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Tag: false positive

Who Is the Better Radiologist?

flying cadeuciiThere’s a lot of talk about quality metrics, pay for performance, value-based care and penalties for poor outcomes.

In this regard, it’s useful to ask a basic question. What is quality? Or an even simpler question, who is the better physician?

Let’s consider two fictional radiologists: Dr. Singh and Dr. Jha.

Dr. Singh is a fast reader. Her turn-around time for reports averages 15 minutes. Her reports are brief with a paucity of differential diagnoses. The language in her reports is decisive and her reports contain very few disclaimers. She has a high specificity meaning that when she flags pathology it is very likely to be present.

The problem is her sensitivity. She is known to miss subtle features of pathology.

There’s another problem. Sometimes when reading her reports one isn’t reassured that she has looked at every organ. For example, her report of a CAT scan of the abdomen once stated that “there is no appendicitis. Normal CT.” The referring physician called her wondering if she had looked at the pancreas, since he was really worried about pancreatitis not appendicitis. Dr. Singh had, but had not bothered to enlist all normal organs in the report.

Dr. Jha is not as fast a reader as Dr. Singh. His turn-around time for reports averages 45 minutes. His reports are long and verbose. He meticulously lists all organs. For example, when reporting a CAT of the abdomen of a male, he routinely mentions that “there is no gross abnormalities in the seminal vesicles and prostate,” regardless of whether pathology is suspected or absence of pathology in those organs is of clinical relevance.

He presents long list of possibilities, explaining why he thinks a diagnosis is or is not. He rarely comes down on a specific diagnosis.

Dr. Jha almost never misses pathology. He picks up tiny lung cancers, subtle thyroid cancers and tiny bleeds in the brain. He has a very high sensitivity. This means that when he calls a study normal, and he very rarely does, you can be certain that the study is normal.

The problem with Dr. Jha is specificity. He often raises false alarms such as “questionable pneumonia,” “possible early appendicitis” and “subtle high density in the brain, small punctate hemorrhage not entirely excluded.”

In fact, his colleagues have jokingly named a scan that he recommends as “The Jha Scan Redemption.” These almost always turn out to be normal.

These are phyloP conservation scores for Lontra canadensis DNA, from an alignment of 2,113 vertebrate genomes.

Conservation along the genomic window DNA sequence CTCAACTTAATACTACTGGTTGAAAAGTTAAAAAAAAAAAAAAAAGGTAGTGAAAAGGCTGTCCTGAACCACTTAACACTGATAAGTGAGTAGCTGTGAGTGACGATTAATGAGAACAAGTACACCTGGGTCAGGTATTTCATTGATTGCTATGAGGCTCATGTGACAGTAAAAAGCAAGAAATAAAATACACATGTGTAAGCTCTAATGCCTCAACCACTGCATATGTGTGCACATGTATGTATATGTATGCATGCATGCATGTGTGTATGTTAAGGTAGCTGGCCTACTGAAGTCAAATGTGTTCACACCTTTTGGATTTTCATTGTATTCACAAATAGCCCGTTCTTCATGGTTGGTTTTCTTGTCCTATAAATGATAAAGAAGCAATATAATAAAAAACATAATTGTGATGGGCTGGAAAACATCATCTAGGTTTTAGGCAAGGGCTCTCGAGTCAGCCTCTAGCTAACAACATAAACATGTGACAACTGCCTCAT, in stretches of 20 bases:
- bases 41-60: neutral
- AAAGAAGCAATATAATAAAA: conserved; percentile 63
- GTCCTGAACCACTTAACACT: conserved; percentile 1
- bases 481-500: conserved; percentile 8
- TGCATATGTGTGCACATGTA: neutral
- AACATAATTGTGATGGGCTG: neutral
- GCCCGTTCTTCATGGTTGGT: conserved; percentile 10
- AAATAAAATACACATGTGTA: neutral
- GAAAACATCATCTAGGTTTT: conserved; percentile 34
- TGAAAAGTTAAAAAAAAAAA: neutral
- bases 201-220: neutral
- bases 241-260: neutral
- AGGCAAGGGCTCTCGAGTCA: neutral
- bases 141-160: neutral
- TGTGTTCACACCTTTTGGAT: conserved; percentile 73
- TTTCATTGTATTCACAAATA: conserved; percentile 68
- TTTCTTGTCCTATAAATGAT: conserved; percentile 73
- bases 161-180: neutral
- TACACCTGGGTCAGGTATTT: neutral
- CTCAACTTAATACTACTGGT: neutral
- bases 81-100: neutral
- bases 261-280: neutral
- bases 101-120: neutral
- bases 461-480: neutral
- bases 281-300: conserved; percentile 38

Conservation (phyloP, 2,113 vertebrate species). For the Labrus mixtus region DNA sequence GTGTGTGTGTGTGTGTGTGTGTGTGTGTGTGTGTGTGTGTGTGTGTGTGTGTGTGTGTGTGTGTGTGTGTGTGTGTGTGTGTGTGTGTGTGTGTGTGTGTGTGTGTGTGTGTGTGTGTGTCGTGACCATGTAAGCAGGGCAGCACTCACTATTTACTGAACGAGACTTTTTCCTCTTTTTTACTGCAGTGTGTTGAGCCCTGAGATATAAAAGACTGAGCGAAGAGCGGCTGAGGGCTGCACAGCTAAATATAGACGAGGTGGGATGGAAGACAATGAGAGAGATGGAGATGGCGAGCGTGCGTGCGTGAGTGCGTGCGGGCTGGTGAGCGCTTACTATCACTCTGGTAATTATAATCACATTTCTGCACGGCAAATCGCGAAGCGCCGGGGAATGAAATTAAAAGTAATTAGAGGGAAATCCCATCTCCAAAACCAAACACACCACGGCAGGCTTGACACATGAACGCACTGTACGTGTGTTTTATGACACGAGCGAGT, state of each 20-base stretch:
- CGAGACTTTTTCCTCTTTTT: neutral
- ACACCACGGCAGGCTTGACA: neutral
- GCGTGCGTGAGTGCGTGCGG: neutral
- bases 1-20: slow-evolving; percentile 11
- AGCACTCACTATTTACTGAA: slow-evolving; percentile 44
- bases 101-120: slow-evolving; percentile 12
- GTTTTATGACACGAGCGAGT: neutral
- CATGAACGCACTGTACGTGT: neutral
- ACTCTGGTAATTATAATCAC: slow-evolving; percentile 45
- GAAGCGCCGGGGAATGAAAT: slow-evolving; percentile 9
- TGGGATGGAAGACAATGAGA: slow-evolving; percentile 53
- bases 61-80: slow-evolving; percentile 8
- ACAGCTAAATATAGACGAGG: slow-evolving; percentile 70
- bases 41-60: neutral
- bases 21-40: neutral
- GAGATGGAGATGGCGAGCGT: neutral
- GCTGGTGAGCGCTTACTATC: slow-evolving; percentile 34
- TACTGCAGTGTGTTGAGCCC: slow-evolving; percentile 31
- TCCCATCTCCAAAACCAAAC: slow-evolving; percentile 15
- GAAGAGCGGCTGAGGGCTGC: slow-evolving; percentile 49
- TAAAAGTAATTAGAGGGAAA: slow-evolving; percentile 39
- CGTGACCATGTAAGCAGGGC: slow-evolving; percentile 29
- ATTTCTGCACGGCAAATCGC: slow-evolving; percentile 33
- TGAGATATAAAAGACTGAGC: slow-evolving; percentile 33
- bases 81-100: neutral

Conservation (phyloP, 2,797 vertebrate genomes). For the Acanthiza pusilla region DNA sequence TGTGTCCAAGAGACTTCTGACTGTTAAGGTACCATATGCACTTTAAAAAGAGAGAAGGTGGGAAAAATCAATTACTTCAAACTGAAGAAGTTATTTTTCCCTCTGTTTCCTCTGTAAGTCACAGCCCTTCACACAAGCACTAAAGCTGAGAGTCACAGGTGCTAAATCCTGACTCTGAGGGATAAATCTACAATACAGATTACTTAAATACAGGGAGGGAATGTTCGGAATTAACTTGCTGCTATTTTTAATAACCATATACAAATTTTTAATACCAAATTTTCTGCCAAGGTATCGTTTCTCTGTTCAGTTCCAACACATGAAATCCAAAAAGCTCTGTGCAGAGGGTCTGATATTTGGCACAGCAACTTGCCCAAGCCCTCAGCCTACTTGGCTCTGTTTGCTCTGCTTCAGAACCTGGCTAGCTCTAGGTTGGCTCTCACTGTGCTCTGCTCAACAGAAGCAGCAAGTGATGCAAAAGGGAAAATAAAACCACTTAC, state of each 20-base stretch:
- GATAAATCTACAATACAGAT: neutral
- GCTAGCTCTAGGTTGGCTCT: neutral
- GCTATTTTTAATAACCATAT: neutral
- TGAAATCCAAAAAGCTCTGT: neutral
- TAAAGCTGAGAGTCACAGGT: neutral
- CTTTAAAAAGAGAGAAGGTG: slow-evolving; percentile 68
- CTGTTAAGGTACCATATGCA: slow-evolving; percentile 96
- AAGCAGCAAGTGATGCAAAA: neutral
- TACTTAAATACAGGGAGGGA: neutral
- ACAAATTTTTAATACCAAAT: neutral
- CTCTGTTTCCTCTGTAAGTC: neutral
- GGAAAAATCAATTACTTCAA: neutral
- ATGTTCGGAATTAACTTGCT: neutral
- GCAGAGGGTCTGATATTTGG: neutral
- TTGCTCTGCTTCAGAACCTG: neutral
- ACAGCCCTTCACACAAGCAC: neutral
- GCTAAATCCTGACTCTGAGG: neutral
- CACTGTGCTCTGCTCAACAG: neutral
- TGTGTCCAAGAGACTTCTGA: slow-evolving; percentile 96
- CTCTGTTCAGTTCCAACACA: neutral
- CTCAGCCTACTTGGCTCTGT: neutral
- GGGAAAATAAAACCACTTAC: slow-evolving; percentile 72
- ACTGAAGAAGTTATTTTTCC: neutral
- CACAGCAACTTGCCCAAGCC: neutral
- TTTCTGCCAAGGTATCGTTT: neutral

Which radiologist is of higher quality, Dr. Singh or Dr. Jha?

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USPSTF – It’s About Time

The numbers are stark. According to the United States Preventive Services Task Force, for every man whose death from prostate cancer is prevented through PSA screening, 40 become impotent or suffer incontinence problems, two have heart attacks and one a blood clot. Then there’s the psychological harm of a “false positive” test result, which is 80 percent of all “positive” tests. They lead to unnecessary worry, follow-up biopsies, physical discomfort and even harm. Final grade: D.

Three men close to me have been diagnosed with prostate cancer late in life. Each was around 70. My dad, already in throes of advancing Alzheimer’s disease, did what the doctor ordered (actually, I suspect my mom told my dad to do what the doctor ordered). He had surgery. And for the last six years of his life, which until his final three months was at home, she cleaned up after him because of his incontinence. My neighbor made the same choice. He quietly admitted to me one day that he suffers from similar symptoms, but he is grateful because he believes his life was saved by the operation. And my friend Arnie? I’ve written about him in this space before. He was diagnosed at 70, and being a psychiatrist with a strong sense of his own sexual being, understood the potential tradeoffs. He decided to forgo treatment. He died a few years ago at 90. I never learned the cause.

So what does it mean that PSA testing gets a D rating?

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